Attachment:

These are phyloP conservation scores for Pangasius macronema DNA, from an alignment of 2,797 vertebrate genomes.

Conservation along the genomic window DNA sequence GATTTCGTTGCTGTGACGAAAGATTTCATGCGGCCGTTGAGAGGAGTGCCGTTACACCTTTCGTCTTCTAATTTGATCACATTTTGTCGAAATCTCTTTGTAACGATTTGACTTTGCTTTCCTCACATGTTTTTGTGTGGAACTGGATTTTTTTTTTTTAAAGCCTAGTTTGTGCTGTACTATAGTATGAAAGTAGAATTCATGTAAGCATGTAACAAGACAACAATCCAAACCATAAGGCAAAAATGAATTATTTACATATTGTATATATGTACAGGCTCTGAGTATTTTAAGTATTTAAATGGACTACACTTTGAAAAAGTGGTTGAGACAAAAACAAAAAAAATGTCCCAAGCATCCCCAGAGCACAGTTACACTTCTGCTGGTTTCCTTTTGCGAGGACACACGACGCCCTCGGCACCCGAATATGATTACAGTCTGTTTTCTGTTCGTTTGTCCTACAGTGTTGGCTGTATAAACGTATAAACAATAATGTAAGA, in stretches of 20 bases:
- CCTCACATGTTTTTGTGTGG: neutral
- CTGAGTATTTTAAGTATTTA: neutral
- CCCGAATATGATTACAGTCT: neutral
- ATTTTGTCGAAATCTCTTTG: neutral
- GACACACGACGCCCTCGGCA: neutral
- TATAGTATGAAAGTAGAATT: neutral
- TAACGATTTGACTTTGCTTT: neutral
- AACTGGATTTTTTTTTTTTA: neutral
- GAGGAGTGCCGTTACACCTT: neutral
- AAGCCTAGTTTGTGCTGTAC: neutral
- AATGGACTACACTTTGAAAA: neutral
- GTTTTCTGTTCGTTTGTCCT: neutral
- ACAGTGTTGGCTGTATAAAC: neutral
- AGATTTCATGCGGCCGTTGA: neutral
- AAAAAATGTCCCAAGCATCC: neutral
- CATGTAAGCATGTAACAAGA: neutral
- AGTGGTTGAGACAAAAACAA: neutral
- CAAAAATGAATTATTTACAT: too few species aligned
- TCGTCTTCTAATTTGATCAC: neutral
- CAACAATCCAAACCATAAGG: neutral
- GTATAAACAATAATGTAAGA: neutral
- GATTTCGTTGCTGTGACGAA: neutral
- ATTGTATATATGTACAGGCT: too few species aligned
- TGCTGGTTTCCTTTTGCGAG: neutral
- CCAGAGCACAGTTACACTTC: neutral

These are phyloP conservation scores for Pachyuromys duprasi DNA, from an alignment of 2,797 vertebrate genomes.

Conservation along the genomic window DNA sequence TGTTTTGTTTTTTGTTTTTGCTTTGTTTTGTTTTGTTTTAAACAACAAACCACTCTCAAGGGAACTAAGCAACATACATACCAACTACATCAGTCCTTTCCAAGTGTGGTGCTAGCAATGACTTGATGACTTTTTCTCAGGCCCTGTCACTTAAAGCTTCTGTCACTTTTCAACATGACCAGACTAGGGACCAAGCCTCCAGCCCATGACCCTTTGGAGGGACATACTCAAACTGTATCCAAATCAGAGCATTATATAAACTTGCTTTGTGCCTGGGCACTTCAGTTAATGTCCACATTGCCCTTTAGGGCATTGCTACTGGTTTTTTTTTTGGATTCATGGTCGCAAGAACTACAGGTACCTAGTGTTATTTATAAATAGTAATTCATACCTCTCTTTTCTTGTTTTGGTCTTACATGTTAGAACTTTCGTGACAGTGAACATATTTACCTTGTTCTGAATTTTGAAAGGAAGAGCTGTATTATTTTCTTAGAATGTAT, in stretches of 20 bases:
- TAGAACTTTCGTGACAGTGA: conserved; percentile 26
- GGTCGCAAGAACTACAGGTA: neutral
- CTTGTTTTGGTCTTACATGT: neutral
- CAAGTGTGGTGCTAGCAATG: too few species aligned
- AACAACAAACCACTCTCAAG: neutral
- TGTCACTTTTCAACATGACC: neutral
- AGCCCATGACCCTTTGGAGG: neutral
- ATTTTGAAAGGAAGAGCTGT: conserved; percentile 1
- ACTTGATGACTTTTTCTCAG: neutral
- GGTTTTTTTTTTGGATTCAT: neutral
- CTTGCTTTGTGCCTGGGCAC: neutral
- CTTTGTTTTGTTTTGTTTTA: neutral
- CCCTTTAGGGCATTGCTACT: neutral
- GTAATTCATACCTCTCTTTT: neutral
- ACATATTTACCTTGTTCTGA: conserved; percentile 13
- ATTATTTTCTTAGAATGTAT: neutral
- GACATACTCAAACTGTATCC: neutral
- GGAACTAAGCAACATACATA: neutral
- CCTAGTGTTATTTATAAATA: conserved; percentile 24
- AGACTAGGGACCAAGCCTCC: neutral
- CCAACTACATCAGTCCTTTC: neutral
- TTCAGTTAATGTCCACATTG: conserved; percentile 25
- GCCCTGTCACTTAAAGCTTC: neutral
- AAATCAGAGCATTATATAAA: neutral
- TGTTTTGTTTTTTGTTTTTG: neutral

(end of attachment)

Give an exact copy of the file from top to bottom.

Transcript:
These are phyloP conservation scores for Pangasius macronema DNA, from an alignment of 2,797 vertebrate genomes.

Conservation along the genomic window DNA sequence GATTTCGTTGCTGTGACGAAAGATTTCATGCGGCCGTTGAGAGGAGTGCCGTTACACCTTTCGTCTTCTAATTTGATCACATTTTGTCGAAATCTCTTTGTAACGATTTGACTTTGCTTTCCTCACATGTTTTTGTGTGGAACTGGATTTTTTTTTTTTAAAGCCTAGTTTGTGCTGTACTATAGTATGAAAGTAGAATTCATGTAAGCATGTAACAAGACAACAATCCAAACCATAAGGCAAAAATGAATTATTTACATATTGTATATATGTACAGGCTCTGAGTATTTTAAGTATTTAAATGGACTACACTTTGAAAAAGTGGTTGAGACAAAAACAAAAAAAATGTCCCAAGCATCCCCAGAGCACAGTTACACTTCTGCTGGTTTCCTTTTGCGAGGACACACGACGCCCTCGGCACCCGAATATGATTACAGTCTGTTTTCTGTTCGTTTGTCCTACAGTGTTGGCTGTATAAACGTATAAACAATAATGTAAGA, in stretches of 20 bases:
- CCTCACATGTTTTTGTGTGG: neutral
- CTGAGTATTTTAAGTATTTA: neutral
- CCCGAATATGATTACAGTCT: neutral
- ATTTTGTCGAAATCTCTTTG: neutral
- GACACACGACGCCCTCGGCA: neutral
- TATAGTATGAAAGTAGAATT: neutral
- TAACGATTTGACTTTGCTTT: neutral
- AACTGGATTTTTTTTTTTTA: neutral
- GAGGAGTGCCGTTACACCTT: neutral
- AAGCCTAGTTTGTGCTGTAC: neutral
- AATGGACTACACTTTGAAAA: neutral
- GTTTTCTGTTCGTTTGTCCT: neutral
- ACAGTGTTGGCTGTATAAAC: neutral
- AGATTTCATGCGGCCGTTGA: neutral
- AAAAAATGTCCCAAGCATCC: neutral
- CATGTAAGCATGTAACAAGA: neutral
- AGTGGTTGAGACAAAAACAA: neutral
- CAAAAATGAATTATTTACAT: too few species aligned
- TCGTCTTCTAATTTGATCAC: neutral
- CAACAATCCAAACCATAAGG: neutral
- GTATAAACAATAATGTAAGA: neutral
- GATTTCGTTGCTGTGACGAA: neutral
- ATTGTATATATGTACAGGCT: too few species aligned
- TGCTGGTTTCCTTTTGCGAG: neutral
- CCAGAGCACAGTTACACTTC: neutral

These are phyloP conservation scores for Pachyuromys duprasi DNA, from an alignment of 2,797 vertebrate genomes.

Conservation along the genomic window DNA sequence TGTTTTGTTTTTTGTTTTTGCTTTGTTTTGTTTTGTTTTAAACAACAAACCACTCTCAAGGGAACTAAGCAACATACATACCAACTACATCAGTCCTTTCCAAGTGTGGTGCTAGCAATGACTTGATGACTTTTTCTCAGGCCCTGTCACTTAAAGCTTCTGTCACTTTTCAACATGACCAGACTAGGGACCAAGCCTCCAGCCCATGACCCTTTGGAGGGACATACTCAAACTGTATCCAAATCAGAGCATTATATAAACTTGCTTTGTGCCTGGGCACTTCAGTTAATGTCCACATTGCCCTTTAGGGCATTGCTACTGGTTTTTTTTTTGGATTCATGGTCGCAAGAACTACAGGTACCTAGTGTTATTTATAAATAGTAATTCATACCTCTCTTTTCTTGTTTTGGTCTTACATGTTAGAACTTTCGTGACAGTGAACATATTTACCTTGTTCTGAATTTTGAAAGGAAGAGCTGTATTATTTTCTTAGAATGTAT, in stretches of 20 bases:
- TAGAACTTTCGTGACAGTGA: conserved; percentile 26
- GGTCGCAAGAACTACAGGTA: neutral
- CTTGTTTTGGTCTTACATGT: neutral
- CAAGTGTGGTGCTAGCAATG: too few species aligned
- AACAACAAACCACTCTCAAG: neutral
- TGTCACTTTTCAACATGACC: neutral
- AGCCCATGACCCTTTGGAGG: neutral
- ATTTTGAAAGGAAGAGCTGT: conserved; percentile 1
- ACTTGATGACTTTTTCTCAG: neutral
- GGTTTTTTTTTTGGATTCAT: neutral
- CTTGCTTTGTGCCTGGGCAC: neutral
- CTTTGTTTTGTTTTGTTTTA: neutral
- CCCTTTAGGGCATTGCTACT: neutral
- GTAATTCATACCTCTCTTTT: neutral
- ACATATTTACCTTGTTCTGA: conserved; percentile 13
- ATTATTTTCTTAGAATGTAT: neutral
- GACATACTCAAACTGTATCC: neutral
- GGAACTAAGCAACATACATA: neutral
- CCTAGTGTTATTTATAAATA: conserved; percentile 24
- AGACTAGGGACCAAGCCTCC: neutral
- CCAACTACATCAGTCCTTTC: neutral
- TTCAGTTAATGTCCACATTG: conserved; percentile 25
- GCCCTGTCACTTAAAGCTTC: neutral
- AAATCAGAGCATTATATAAA: neutral
- TGTTTTGTTTTTTGTTTTTG: neutral